The cheek pieces are cast in the form of striding horses with long tails falling to the integral baseline. The shoulders and hindquarters are in relief and the backs are hollow except for the lower legs, with two short spikes projecting in towards the animal’s mouth. A flat fringed mane project from between the short pricked ears and the prominent eyes are outlined with raised rims. A raised collar around the base of the neck would indicate these horses have been domesticated. Two short loops project from the animal’s neck and hindquarters. The rod of the bit is slotted through circular holes and the ends are hammered flat and curled around into circles.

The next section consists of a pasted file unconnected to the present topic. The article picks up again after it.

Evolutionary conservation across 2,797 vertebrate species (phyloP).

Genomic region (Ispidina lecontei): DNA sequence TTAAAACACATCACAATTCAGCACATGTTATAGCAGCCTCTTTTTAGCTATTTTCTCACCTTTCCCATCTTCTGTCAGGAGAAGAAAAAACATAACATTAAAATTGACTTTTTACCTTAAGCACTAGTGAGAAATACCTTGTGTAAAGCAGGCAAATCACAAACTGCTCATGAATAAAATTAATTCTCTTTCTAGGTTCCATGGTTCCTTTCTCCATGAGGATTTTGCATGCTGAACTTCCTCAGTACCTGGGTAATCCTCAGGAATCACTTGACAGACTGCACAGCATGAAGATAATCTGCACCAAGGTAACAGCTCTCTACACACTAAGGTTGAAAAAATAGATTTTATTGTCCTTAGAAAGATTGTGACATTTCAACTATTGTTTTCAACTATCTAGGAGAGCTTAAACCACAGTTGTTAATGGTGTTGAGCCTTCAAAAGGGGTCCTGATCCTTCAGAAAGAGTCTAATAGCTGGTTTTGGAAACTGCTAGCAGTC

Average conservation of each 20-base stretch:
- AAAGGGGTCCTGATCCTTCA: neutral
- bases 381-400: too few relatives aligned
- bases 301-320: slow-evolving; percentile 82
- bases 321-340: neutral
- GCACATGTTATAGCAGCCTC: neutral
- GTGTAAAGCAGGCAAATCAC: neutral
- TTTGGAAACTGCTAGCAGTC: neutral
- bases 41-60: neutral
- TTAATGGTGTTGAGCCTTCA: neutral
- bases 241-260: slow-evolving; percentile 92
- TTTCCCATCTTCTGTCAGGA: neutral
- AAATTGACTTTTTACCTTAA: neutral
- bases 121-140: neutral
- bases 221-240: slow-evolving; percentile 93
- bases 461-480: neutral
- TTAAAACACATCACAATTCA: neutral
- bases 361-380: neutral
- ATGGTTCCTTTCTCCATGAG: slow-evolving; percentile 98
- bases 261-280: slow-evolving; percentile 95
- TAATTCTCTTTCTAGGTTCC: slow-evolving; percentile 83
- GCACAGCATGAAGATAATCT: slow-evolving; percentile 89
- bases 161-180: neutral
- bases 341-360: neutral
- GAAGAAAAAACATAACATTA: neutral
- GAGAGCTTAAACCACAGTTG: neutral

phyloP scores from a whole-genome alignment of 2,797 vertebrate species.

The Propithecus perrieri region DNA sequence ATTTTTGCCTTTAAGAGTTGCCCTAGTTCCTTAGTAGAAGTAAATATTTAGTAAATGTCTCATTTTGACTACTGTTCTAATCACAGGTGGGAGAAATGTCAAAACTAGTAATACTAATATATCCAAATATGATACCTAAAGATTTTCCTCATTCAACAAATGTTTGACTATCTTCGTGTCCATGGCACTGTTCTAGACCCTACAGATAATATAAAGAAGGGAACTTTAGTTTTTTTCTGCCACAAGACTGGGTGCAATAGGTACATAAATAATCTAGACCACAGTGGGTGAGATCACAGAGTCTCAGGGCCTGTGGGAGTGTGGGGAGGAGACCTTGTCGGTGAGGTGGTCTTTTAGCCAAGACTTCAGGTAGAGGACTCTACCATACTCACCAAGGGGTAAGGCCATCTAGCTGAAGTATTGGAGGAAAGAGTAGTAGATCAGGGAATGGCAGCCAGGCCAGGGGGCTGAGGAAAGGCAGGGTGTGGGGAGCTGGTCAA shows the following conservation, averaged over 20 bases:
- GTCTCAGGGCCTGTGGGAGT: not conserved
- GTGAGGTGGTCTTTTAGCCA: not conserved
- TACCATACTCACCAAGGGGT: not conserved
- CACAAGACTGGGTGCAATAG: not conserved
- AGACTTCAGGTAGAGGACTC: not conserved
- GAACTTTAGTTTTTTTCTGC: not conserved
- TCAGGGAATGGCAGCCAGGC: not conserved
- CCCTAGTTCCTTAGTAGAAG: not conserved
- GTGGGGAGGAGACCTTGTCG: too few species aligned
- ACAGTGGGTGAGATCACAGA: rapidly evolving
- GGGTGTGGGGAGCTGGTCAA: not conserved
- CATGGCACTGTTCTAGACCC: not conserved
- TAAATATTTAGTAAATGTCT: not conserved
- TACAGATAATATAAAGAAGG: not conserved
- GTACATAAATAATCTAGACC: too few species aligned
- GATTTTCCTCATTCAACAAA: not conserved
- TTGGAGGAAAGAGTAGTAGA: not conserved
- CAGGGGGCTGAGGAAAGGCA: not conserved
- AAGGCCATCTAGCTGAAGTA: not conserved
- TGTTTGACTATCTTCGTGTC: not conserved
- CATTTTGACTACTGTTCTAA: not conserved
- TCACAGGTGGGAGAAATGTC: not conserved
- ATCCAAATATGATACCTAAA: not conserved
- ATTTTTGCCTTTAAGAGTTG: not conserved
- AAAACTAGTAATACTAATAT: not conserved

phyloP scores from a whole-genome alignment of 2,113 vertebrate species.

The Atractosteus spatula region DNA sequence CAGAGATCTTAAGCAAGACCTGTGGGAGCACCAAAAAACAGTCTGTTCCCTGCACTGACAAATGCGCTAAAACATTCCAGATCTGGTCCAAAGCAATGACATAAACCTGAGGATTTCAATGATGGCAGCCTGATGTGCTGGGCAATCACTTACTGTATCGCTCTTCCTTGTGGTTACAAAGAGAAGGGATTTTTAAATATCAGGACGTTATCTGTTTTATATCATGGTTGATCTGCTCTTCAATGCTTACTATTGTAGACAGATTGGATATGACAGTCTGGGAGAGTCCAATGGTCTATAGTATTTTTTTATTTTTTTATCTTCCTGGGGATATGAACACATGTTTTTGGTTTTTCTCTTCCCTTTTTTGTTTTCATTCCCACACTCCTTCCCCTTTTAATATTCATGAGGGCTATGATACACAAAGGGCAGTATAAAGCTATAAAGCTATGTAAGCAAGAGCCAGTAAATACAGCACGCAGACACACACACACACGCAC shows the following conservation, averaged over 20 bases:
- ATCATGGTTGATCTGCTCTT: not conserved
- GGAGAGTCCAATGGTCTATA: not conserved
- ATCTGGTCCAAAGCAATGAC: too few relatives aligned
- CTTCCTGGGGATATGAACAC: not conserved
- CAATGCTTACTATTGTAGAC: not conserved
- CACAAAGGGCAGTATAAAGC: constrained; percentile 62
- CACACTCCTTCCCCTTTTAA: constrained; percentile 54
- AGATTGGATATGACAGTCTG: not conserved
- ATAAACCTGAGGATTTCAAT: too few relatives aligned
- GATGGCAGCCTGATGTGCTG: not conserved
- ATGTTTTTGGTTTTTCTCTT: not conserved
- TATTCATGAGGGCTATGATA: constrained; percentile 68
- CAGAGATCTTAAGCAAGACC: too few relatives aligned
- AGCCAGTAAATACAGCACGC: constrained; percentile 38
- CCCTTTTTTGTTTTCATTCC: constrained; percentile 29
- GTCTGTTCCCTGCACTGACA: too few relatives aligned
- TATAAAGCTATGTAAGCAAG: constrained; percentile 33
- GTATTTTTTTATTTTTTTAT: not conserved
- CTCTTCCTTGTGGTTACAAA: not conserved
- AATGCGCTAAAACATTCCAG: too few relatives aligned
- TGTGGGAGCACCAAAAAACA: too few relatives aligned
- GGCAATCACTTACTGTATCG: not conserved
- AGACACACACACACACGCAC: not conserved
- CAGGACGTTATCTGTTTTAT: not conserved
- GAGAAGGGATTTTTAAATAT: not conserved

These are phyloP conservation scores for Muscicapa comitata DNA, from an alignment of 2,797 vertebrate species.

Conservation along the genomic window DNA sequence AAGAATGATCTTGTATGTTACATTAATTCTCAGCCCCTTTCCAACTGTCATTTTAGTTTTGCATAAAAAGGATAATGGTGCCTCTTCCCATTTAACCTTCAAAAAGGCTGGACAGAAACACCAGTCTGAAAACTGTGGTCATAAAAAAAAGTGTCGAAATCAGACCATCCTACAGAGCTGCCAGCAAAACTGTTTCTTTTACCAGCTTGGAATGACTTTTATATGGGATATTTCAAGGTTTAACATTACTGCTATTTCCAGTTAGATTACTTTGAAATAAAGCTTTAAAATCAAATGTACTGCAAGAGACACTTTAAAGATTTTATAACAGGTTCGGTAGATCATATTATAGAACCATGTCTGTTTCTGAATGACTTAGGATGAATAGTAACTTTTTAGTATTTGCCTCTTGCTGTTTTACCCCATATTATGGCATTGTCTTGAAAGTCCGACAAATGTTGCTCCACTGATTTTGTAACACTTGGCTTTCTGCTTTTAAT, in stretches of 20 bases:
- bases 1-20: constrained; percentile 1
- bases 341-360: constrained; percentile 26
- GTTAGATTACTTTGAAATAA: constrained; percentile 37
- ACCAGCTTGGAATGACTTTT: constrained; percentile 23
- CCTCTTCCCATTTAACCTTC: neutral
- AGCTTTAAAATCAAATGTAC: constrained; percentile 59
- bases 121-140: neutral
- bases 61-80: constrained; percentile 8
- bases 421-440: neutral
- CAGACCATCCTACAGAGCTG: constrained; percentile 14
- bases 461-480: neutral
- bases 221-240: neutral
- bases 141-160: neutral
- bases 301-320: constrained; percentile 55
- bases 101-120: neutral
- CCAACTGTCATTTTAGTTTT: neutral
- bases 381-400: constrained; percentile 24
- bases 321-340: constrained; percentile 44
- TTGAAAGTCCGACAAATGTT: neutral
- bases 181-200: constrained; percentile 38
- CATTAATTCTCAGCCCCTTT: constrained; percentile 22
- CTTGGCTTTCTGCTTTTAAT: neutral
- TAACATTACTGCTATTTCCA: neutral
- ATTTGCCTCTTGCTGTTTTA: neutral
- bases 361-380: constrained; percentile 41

Literature: A single close example of a pair is illustrated in Nicolas Engel et al, ‘Bronzes du Luristan, Énigmes de l’Iran Ancien – IIIe-Ier Millénaire av. J.C.’ (Paris, 2008) pp. 111-112, no. 71
The two short spikes to each cheek piece are referred to as goad spikes. A similar horse bit now in the Metropolitan Museum in New York is illustrated in Prudence O Harper, ‘Ancient Near Eastern Art’ (New York, 1984) p. 41, no. 56.